Travel through soup

Yes, I know… writing an article about soup can seem strange. Even more from me because I’m not interested in cooking and not good at it. Not at all. Everything happens… But for a reason.


Last summer, I was one month in Cyprus for EVS project, living with 12 people from 6 different countries. One day, we were thinking about what to cook when the Romanian girl suggested to make a soup. « A soup? In the middle of summer in Cyprus where it’s more than 30 degrees? ». That was my reaction.

Then, now you know why I decided writing about soup. After this missunderstanding with Diana, the Romanian volunteer, I wanted to know more about the « culture of soup » in different countries, so I asked my friends from abroad : « Do you eat soup the whole year ? What kind of soup ? As a starter ? During lunch or dinner ?… ». They surely found my questions weird, but they answered !

Diana from Romania explained me that they eat hot soup during the whole year as a starter. That’s why she wanted to make soup this summer ! Most of the time it’s vegetables soups and they eat it putting “găluște” (semolina dumplings) inside. Actually this is kind of the same in Estonia. Ann told me told me that she eats soup the whole year because it’s rather cold there and also easy to make. But not necessarily as a starter : depends how filling it is. There are many different soups but the most popular ones are mushrooms for the autumn, Pea soup, Seljanka and Borš. And with that, don’t forget bread and sour cream ! Then I asked Nika to know about the culture of soup in Slovenia. Nothing really different there : you can eat soup the whole year too… but mostly in winter. About the tastes : beef meat, vegetables and mushrooms.

Then, Paulina told me about the quite strong culture of eating soup in Poland. “We eat soups whole year and they are usually the same type like chicken, broth, tomato, cucumber, vegetables, tripe, fish, mushroom , cabbage. Usually we eat soups with bread but not always. During the winter soups are usually more fatty and with more components. You can make soup almost from everything. Usually dinner consists of two meals : soup and some meat dish. Sometimes even only soup as main dish. During the most important celebration like Christmas and Easter we start dinner by eating soup. On Christmas it is borscht made from beetroot and during Easter is sour rye soup.” Polish people are that crazy about soup that every region in Poland has specifics ones and in Warsaw there are even festival of world soups! One of the most controversial traditional soup is czernina – made mainly from blood of duck or chicken. Many people say that soups are Polish national and culture heritage.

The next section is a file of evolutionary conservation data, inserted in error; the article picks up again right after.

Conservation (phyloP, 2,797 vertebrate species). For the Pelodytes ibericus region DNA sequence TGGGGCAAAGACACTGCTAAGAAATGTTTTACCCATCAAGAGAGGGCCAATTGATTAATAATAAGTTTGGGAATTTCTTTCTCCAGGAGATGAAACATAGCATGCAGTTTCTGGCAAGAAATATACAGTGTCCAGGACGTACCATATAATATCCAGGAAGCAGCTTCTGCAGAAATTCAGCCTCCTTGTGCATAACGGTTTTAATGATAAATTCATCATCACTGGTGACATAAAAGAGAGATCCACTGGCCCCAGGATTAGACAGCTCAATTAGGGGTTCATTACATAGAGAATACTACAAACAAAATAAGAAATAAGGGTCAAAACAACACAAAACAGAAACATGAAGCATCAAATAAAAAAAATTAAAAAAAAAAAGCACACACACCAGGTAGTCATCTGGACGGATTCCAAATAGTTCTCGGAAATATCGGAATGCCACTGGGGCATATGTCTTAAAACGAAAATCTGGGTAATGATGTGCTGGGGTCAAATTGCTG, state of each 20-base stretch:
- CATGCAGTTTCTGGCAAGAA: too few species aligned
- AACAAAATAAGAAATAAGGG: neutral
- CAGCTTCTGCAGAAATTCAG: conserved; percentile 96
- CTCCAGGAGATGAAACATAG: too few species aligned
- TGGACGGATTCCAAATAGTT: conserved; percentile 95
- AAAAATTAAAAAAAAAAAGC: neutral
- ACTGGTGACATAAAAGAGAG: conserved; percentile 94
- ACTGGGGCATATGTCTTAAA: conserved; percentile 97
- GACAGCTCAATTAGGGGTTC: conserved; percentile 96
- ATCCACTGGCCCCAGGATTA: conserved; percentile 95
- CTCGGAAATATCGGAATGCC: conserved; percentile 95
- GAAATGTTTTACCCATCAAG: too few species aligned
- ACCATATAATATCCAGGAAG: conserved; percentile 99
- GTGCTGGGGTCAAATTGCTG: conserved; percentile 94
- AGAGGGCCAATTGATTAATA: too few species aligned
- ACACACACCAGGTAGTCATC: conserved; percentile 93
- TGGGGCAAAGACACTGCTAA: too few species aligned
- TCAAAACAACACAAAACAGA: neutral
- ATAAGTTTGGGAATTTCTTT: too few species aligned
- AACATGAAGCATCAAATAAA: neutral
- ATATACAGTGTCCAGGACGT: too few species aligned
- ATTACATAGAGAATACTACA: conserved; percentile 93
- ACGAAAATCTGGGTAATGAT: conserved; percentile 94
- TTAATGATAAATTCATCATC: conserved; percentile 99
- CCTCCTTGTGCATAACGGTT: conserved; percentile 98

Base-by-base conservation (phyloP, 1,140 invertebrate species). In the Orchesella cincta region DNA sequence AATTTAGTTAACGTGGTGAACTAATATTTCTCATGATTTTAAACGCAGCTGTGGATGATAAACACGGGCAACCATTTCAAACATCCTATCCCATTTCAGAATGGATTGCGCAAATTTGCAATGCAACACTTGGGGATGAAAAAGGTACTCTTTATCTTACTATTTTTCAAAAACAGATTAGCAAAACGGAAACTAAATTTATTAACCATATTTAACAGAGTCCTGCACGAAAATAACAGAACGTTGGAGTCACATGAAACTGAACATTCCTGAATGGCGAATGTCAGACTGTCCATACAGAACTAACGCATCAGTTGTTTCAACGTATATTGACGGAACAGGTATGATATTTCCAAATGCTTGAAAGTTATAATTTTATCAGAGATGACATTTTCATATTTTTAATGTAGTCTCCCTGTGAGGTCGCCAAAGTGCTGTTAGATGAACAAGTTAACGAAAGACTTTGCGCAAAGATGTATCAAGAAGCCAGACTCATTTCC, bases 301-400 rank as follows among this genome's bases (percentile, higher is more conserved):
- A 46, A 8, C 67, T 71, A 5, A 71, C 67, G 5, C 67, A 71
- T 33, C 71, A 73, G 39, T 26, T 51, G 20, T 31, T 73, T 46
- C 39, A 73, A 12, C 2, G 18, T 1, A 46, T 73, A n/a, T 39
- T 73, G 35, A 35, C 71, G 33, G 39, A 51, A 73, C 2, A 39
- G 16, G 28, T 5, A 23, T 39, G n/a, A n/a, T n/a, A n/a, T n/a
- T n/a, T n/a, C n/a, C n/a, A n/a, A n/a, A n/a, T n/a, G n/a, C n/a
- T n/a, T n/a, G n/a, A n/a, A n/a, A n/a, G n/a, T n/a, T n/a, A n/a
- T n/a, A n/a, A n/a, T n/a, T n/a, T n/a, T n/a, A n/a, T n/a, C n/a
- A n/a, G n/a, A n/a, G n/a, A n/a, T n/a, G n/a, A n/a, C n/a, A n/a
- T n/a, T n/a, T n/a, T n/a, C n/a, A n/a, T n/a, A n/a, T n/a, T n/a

So, actually all my friends said me that they eat soup the whole year… Should I understand that this makes french people weird ? Because In my head, soup is associated with cold weather and winter… That’s why I reacted like a told you with Diana ! In France the first soup of the year mark the beginning of winter. We eat soup with vegetables, it’s rare to eat meat soup. Most of the time we put cheese, cream or crouton in it ! (Cause French dish without cheese or bread is not a real French dish)


Then, let’s travel in the south : in Spain people eat different soups according to the weather and the location ! For example in summer is very typical the cold soup like Gazpacho or Salmorejo. It’s usually made from vegetables like cucumber, tomatoes, peppers, onion, etc. During the winter people come back to the traditional hot soup with vegetables, meat or fish… But the type of soup depends on the location ! Even more in the south let’s go in Algeria with Aïda who told me about the main soup called Chorba. There is differents type of Chorba but the most popular is Chorba frik (made with cracked wheat). During the month of Ramadan, they eat soup every evening even in summer !

That’s amazing to see how we can discover the culture of different countries through insignificant things like soup ! Now let’s travel to test all these traditional soups…

Chloe Dumeusois


Categories: Culture, English

Tagged as: , , , ,

Leave a Reply

Fill in your details below or click an icon to log in: Logo

You are commenting using your account. Log Out / Change )

Twitter picture

You are commenting using your Twitter account. Log Out / Change )

Facebook photo

You are commenting using your Facebook account. Log Out / Change )

Google+ photo

You are commenting using your Google+ account. Log Out / Change )

Connecting to %s